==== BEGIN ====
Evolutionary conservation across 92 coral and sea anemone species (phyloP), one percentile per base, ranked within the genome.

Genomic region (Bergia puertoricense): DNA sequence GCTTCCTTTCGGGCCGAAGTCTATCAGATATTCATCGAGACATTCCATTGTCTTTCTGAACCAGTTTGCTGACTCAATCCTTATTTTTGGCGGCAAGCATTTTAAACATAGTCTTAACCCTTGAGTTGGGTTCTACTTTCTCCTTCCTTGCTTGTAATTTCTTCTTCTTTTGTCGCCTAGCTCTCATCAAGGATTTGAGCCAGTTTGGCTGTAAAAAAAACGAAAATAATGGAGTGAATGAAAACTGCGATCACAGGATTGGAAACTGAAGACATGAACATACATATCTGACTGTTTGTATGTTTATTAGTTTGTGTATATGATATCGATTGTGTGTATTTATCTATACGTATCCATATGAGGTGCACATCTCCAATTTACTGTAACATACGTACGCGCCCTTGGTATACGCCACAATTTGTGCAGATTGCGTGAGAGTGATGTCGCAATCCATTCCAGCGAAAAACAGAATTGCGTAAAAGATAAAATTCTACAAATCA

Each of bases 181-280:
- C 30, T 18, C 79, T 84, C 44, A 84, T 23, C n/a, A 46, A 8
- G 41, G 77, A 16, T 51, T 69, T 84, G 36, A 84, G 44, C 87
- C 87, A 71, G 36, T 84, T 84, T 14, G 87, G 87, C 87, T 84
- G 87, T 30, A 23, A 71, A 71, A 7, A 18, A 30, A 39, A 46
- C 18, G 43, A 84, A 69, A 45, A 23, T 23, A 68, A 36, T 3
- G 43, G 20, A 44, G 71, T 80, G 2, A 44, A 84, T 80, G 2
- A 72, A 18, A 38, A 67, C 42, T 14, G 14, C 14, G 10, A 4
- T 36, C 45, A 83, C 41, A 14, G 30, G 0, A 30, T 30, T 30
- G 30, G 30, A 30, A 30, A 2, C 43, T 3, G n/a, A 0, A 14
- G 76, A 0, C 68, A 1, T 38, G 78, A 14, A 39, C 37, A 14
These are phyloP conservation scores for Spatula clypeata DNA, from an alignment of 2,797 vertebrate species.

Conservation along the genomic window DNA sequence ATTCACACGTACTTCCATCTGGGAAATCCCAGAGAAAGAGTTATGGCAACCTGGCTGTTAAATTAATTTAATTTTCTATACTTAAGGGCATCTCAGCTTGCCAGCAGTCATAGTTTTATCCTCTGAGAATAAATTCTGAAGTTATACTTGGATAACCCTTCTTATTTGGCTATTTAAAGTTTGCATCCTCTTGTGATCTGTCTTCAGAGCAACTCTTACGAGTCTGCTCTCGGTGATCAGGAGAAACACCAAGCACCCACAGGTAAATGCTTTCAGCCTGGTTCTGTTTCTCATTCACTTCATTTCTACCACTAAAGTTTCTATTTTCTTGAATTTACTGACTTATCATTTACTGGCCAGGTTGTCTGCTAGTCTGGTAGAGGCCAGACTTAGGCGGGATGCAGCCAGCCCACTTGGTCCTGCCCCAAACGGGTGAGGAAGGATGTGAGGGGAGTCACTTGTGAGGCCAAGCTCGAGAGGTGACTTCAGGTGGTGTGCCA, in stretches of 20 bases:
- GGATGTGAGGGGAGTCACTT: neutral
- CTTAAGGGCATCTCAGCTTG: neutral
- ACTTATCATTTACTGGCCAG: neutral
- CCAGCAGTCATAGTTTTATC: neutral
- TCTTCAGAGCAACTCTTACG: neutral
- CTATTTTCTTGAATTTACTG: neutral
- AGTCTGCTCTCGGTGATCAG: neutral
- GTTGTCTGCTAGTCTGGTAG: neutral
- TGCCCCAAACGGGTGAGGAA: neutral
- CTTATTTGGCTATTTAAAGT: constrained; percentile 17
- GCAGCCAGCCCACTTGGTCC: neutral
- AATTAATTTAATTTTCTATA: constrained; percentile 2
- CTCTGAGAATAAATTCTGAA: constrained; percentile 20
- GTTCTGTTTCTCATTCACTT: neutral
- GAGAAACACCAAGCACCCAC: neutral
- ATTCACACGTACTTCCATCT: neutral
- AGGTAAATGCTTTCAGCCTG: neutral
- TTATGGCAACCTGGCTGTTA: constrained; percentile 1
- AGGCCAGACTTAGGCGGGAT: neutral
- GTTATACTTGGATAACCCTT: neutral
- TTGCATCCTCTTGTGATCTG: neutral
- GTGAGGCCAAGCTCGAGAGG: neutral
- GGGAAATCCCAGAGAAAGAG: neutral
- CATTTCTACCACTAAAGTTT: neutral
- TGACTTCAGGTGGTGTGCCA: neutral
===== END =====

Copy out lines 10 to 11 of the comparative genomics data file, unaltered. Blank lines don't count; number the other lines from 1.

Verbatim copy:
- A 72, A 18, A 38, A 67, C 42, T 14, G 14, C 14, G 10, A 4
- T 36, C 45, A 83, C 41, A 14, G 30, G 0, A 30, T 30, T 30